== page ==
Can I Play in Marching Band with Braces?
Most patients who go through orthodontic treatment with braces have no problem going about their daily lives and enjoying the activities they love most. But this isn’t always the case right away. Braces take a little time to get used to, and if you play an instrument, you may find yourself dealing with a bit of an adjustment period once you first get your braces.
Playing Instruments with Braces
Anyone who plays the guitar, drums, or other instruments that purely demand the use of your hands and feet won’t need to adjust to anything. There’s no reason braces would affect your ability to practice your musical instrument or perform well.
However, some problems can arise for braces patients who play the trumpet, flute, saxophone, or any instrument that requires you to blow through a mouthpiece.
Most often, patients who play brass instruments, such as the trumpet or French horn, or who play instruments with smaller mouthpieces have the most difficulty adjusting to playing with braces. Instruments with larger mouthpieces that require less focused air pressure, such as the tuba, are easier to adjust to.
But either way, if you play one of these or similar musical instruments, it may be a bit frustrating trying to practice at first.
How to Adjust to Playing an Instrument with Braces
The presence of the metal wires and brackets will make it harder to achieve the same level of airflow you’re used to when you play your instrument. But you can still play just as well by taking the time to practice and determine the best new mouth position to play with.
Most often, this means increasing the typical amount of air pressure on the mouthpiece of your instrument while playing. This change is often subtle and won’t mean you’ll be short on air supply during practice.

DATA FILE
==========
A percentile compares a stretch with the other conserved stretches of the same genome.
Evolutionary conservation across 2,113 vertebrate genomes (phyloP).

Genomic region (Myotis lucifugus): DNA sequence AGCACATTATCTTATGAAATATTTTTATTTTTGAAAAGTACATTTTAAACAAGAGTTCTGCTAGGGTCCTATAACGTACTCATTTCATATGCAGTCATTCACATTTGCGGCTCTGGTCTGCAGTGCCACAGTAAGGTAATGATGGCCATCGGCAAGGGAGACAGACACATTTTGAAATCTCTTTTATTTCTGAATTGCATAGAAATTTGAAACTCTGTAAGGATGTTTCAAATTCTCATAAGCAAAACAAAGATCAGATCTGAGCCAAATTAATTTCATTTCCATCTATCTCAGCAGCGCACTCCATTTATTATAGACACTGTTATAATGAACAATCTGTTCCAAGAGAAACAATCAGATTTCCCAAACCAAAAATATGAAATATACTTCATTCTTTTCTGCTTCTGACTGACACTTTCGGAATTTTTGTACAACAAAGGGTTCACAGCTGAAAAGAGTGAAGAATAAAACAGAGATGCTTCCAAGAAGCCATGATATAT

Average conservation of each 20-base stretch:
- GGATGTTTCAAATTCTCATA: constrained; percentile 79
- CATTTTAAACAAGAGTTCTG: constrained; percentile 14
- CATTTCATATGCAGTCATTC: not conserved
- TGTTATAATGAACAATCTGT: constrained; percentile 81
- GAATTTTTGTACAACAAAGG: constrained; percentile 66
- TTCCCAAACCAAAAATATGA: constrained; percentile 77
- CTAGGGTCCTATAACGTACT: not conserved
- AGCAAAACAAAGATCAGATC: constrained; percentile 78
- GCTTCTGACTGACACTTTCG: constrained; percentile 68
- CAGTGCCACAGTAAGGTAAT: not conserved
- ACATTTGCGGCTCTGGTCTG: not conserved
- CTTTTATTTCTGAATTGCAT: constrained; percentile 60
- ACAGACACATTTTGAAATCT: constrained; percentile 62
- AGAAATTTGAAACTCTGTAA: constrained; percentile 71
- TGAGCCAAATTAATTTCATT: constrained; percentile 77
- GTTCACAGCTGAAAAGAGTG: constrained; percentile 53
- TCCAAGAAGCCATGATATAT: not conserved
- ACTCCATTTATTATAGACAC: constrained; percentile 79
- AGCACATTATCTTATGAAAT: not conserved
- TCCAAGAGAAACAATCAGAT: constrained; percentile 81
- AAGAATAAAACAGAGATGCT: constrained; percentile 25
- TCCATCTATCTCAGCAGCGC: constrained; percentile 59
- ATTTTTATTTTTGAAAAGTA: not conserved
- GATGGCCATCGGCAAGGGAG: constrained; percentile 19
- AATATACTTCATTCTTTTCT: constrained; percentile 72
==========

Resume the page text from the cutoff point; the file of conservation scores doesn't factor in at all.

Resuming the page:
For teens who play their instruments the most during the school year, it can be better to get braces in the summer before school starts so they can have ample time to get used to playing their instrument with braces before they need to show up for practice or performances.
Alternatives to Braces
Thankfully, more and more patients can complete orthodontic treatment using Invisalign. This treatment system uses aligners that fit neatly over the teeth rather than metal brackets and wires.
The clear plastic aligners shouldn’t cause any sort of interference with people trying to play an instrument with a mouthpiece since they take the same shape as the teeth and aren’t even a full millimeter thick.
For teens playing in band, they can use Invisalign Teen, which comes with six replacement aligners in case one gets lost or damaged, and each aligner has a blue indicator button to help ensure they are being worn enough each day. Plus, the treatment plan is designed to accommodate growing jaws. If they do find that they prefer to perform or practice with their trays out, they do have that option since they’re removable, as long as they keep their trays on for at least 22 hours per day.
Contact Milnor Orthodontics today to learn more!
At Milnor Orthodontics, our experts are here to help you achieve a priceless smile. Call our office at (970) 230-3187 or visit milnororthodontics.com to learn more. We're located at 1103 S. Shields St. in Fort Collins, Colorado.